Platinum surplus to widen but it soon may join palladium on price ride

AUTOMAKERS attending the 121 Mining Conference in Cape Town during February were unanimous in their view that switching from palladium to platinum in the manufacture of autocatalysts was not on the agenda for the foreseeable future.

It’s a view shared by Anglo American Platinum CEO, Chris Griffith, though with an important disclaimer. Speaking at Anglo American’s full-year results presentation on February 21, he said there “… had to be some substitution from palladium back into platinum,” adding however: “We don’t think that happens anytime soon”.

“We still think it’s two years out. And the reason for that is because the carmakers at the moment are trying to deal with real world driving issuesm” he said in reference to efficiency and emissions testing required by carmakers today in which vehicles are taken out of the laboratory in order to meet standards.

Trevor Raymond, director of research at the World Investment Platinum Council (WPIC), said switching into platinum autocatalysis might occur sooner rather than later, however. “There is nothing published to suggest this is happening, and the information of the automakers is proprietary so they are not going to say anything.

“All I’m saying is that the palladium market has been in sustained backwardation for 12 months now (in which the spot price of the metal is higher than its futures price). There have been eight consecutive supply deficits. Palladium sponge and ingot are in short supply.

“There’s no evidence but if you go back to 2000 (where similar conditions existed) what happened in the next three years was that one million ounces of platinum went back into gasoline (autocatalysis) cars.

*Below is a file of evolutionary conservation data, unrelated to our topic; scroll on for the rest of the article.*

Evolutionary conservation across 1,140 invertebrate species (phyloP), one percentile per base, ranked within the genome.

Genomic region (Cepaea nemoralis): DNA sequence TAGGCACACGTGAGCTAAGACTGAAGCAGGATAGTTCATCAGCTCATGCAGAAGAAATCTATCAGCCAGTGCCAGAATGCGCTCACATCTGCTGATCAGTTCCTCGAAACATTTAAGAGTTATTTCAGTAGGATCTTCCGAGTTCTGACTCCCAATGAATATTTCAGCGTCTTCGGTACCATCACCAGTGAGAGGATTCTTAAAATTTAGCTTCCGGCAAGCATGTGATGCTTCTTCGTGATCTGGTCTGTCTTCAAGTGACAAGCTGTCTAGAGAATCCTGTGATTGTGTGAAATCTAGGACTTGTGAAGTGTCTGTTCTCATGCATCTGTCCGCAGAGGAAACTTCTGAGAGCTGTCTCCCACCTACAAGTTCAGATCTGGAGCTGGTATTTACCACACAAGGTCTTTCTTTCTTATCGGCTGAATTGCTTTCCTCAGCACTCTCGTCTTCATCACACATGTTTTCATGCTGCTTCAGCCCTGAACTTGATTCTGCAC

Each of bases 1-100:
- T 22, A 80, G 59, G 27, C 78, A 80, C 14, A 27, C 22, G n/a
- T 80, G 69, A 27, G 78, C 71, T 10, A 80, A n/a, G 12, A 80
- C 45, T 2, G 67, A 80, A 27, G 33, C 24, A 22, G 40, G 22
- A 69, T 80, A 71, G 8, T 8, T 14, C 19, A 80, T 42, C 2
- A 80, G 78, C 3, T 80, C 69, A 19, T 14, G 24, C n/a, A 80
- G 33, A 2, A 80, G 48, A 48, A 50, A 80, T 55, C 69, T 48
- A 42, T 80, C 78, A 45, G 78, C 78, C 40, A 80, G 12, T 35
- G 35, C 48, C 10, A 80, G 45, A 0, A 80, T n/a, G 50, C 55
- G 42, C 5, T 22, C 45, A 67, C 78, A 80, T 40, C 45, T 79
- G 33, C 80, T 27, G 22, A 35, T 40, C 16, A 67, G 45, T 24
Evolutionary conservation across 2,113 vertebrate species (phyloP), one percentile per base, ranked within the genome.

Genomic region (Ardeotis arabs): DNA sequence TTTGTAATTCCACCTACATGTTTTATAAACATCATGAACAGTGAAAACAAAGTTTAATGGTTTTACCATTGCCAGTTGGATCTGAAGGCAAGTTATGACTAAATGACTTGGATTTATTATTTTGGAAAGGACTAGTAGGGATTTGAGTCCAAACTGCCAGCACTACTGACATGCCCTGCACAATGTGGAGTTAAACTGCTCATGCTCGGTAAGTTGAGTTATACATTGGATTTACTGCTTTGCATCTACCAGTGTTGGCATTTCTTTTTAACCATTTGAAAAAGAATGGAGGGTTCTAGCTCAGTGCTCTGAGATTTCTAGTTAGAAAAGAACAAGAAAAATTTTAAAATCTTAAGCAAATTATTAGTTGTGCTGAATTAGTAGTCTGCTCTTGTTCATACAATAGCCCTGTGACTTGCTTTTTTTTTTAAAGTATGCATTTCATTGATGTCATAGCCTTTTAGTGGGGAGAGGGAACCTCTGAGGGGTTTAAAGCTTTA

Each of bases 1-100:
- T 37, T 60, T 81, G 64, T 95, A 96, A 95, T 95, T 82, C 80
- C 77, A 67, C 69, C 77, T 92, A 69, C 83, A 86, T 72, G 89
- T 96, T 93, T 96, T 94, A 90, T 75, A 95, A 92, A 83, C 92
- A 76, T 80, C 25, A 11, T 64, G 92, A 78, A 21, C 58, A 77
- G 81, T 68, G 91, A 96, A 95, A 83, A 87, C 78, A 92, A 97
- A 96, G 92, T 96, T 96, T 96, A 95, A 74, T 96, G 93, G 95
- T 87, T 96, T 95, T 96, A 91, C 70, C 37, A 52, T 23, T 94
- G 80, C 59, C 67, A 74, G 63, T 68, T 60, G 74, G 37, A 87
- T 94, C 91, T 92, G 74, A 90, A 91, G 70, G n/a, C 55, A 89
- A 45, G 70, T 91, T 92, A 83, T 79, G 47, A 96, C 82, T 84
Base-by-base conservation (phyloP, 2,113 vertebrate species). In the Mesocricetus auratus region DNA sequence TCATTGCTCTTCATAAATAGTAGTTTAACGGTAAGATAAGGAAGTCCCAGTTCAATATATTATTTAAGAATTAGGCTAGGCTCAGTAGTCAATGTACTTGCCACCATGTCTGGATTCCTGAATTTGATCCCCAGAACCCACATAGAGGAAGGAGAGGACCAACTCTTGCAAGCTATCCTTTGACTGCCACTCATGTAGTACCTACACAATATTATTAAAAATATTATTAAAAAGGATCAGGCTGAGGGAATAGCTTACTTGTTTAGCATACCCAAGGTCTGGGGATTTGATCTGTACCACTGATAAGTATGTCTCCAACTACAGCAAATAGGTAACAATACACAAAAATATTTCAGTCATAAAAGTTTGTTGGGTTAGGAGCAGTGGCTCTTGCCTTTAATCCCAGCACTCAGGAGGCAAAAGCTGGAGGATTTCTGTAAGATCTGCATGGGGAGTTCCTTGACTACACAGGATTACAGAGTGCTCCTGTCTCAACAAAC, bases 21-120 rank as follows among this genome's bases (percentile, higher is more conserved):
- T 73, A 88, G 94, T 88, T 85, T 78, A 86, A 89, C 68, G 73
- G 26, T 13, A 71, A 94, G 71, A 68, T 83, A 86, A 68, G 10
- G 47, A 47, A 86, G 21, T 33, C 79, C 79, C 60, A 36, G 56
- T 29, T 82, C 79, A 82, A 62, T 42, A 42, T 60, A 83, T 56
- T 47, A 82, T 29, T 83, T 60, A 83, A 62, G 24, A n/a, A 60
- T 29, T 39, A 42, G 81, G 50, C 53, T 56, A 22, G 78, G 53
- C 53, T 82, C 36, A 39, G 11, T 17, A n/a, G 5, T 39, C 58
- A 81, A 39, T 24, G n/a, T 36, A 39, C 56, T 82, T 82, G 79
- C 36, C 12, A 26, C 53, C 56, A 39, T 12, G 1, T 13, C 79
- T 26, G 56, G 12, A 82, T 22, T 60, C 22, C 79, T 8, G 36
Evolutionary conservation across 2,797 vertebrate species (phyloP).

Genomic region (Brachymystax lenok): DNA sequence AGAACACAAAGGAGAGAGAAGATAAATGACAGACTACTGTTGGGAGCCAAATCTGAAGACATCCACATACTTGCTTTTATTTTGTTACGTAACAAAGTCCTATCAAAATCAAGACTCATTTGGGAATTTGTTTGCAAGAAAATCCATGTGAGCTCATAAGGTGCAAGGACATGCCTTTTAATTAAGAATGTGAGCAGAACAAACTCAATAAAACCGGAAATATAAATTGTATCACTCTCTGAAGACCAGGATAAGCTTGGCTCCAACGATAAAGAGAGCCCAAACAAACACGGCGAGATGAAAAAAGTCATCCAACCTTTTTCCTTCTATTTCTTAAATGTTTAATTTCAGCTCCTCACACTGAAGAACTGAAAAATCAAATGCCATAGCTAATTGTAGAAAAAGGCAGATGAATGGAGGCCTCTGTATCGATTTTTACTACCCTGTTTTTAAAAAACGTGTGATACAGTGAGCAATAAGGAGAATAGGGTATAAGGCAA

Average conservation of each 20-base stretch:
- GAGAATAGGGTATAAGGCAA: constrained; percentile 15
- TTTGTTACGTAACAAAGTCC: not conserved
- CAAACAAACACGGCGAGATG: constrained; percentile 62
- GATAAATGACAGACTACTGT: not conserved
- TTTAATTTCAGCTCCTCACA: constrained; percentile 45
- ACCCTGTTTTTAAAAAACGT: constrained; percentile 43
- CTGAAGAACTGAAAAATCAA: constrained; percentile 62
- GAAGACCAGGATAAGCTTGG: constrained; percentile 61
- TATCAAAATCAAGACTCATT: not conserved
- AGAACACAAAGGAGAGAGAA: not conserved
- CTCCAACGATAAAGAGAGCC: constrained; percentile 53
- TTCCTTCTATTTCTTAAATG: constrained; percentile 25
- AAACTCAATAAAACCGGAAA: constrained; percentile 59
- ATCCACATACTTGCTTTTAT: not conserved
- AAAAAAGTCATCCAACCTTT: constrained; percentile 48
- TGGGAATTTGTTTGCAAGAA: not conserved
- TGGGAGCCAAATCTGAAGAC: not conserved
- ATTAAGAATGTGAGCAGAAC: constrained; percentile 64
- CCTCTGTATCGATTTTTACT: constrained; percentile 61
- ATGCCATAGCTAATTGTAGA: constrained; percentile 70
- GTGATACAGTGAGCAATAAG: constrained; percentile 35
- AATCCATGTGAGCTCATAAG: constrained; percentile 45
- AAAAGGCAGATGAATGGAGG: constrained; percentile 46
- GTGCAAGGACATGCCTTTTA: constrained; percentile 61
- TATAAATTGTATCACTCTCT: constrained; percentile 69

“It has happened before and it will happen again.”

Anglo American CEO, Mark Cutifani, was concerned about the prospect of high prices for palladium. “We’re a bit nervous when it goes too far because what you don’t want is switching either,” he said.

But the evidence suggests that although switching between palladium and platinum is an inevitability – in the view of both Raymond and Griffiths – it doesn’t seem to imply a sharp correction in the palladium price.

About 90% of palladium production is derived from nickel or platinum production and there’s not much evidence of nickel supply growth. From a demand perspective, tighter emission standards to be adopted in China – so-called China VI – is likely to promote the use of palladium and rhodium gasoline autocatalysis. In fact, an extra gram per vehicle as required by legislation equals 700,000 to an extra million oz of palladium that’s going to be needed.

Said Griffith: “Is there about to be a crash? We don’t think there’s any likelihood soon that you see a palladium crash. I think it much more likely that palladium runs hard and it drags rhodium with it. Rhodium is cheap at these prices”.

According to Raymond, there doesn’t need to be significant substitution out of palladium into platinum in order to disturb the recent price history of platinum as a mere 5% of substitution could lead to a 14% bump in platinum demand.

SO WHAT OF PLATINUM?

According to the WPIC’s latest fourth quarter platinum report, which also adjusts the outlook for 2019, the supply surplus in platinum is likely to widen in the year to about 680,000 oz from previous estimates of 455,000 oz.

This is owing to a 5% lift in supply growth which slightly exceeds demand growth – a factor Raymond sees as a one-off event related to unlock of inventory from South African mining firms.

The WPIC makes the case for optimism for platinum. It raises a flag over potential disruptions in South Africa as power outages and industrial action related to wage disputes. In addition, recovering Western Europe diesel market share which has risen from 33.4% in September last year to 35.2% in January could increase auto demand.

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